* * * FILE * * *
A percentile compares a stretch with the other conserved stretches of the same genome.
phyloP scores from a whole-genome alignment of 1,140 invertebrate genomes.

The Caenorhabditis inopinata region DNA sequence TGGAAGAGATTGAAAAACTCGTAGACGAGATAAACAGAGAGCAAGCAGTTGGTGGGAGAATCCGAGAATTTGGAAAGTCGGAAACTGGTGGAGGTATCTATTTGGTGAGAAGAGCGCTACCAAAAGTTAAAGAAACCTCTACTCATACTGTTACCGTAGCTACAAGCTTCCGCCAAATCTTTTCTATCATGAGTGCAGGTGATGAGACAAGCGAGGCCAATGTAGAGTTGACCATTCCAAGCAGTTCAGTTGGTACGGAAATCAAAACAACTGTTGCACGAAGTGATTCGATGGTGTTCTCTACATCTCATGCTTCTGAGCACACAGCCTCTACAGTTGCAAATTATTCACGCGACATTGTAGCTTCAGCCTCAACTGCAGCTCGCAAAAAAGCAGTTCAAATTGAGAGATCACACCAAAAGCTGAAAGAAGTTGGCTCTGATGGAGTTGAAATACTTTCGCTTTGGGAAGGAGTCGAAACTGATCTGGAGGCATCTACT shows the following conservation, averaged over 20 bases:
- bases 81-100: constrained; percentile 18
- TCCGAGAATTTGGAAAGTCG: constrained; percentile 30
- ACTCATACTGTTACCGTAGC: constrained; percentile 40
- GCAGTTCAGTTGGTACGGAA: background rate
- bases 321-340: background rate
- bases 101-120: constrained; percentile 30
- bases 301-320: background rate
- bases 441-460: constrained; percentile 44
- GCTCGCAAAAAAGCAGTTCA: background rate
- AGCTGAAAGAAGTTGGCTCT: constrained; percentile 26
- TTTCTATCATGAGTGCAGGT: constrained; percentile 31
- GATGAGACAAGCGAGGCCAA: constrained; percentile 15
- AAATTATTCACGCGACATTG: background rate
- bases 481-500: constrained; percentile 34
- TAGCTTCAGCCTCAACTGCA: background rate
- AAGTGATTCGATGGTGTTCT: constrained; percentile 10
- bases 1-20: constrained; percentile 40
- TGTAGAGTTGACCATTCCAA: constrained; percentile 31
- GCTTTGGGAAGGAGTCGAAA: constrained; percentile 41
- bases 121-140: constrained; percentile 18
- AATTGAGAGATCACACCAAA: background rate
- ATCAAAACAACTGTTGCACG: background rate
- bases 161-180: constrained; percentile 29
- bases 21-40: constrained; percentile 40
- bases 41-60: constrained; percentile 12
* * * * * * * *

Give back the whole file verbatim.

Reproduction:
A percentile compares a stretch with the other conserved stretches of the same genome.
phyloP scores from a whole-genome alignment of 1,140 invertebrate genomes.

The Caenorhabditis inopinata region DNA sequence TGGAAGAGATTGAAAAACTCGTAGACGAGATAAACAGAGAGCAAGCAGTTGGTGGGAGAATCCGAGAATTTGGAAAGTCGGAAACTGGTGGAGGTATCTATTTGGTGAGAAGAGCGCTACCAAAAGTTAAAGAAACCTCTACTCATACTGTTACCGTAGCTACAAGCTTCCGCCAAATCTTTTCTATCATGAGTGCAGGTGATGAGACAAGCGAGGCCAATGTAGAGTTGACCATTCCAAGCAGTTCAGTTGGTACGGAAATCAAAACAACTGTTGCACGAAGTGATTCGATGGTGTTCTCTACATCTCATGCTTCTGAGCACACAGCCTCTACAGTTGCAAATTATTCACGCGACATTGTAGCTTCAGCCTCAACTGCAGCTCGCAAAAAAGCAGTTCAAATTGAGAGATCACACCAAAAGCTGAAAGAAGTTGGCTCTGATGGAGTTGAAATACTTTCGCTTTGGGAAGGAGTCGAAACTGATCTGGAGGCATCTACT shows the following conservation, averaged over 20 bases:
- bases 81-100: constrained; percentile 18
- TCCGAGAATTTGGAAAGTCG: constrained; percentile 30
- ACTCATACTGTTACCGTAGC: constrained; percentile 40
- GCAGTTCAGTTGGTACGGAA: background rate
- bases 321-340: background rate
- bases 101-120: constrained; percentile 30
- bases 301-320: background rate
- bases 441-460: constrained; percentile 44
- GCTCGCAAAAAAGCAGTTCA: background rate
- AGCTGAAAGAAGTTGGCTCT: constrained; percentile 26
- TTTCTATCATGAGTGCAGGT: constrained; percentile 31
- GATGAGACAAGCGAGGCCAA: constrained; percentile 15
- AAATTATTCACGCGACATTG: background rate
- bases 481-500: constrained; percentile 34
- TAGCTTCAGCCTCAACTGCA: background rate
- AAGTGATTCGATGGTGTTCT: constrained; percentile 10
- bases 1-20: constrained; percentile 40
- TGTAGAGTTGACCATTCCAA: constrained; percentile 31
- GCTTTGGGAAGGAGTCGAAA: constrained; percentile 41
- bases 121-140: constrained; percentile 18
- AATTGAGAGATCACACCAAA: background rate
- ATCAAAACAACTGTTGCACG: background rate
- bases 161-180: constrained; percentile 29
- bases 21-40: constrained; percentile 40
- bases 41-60: constrained; percentile 12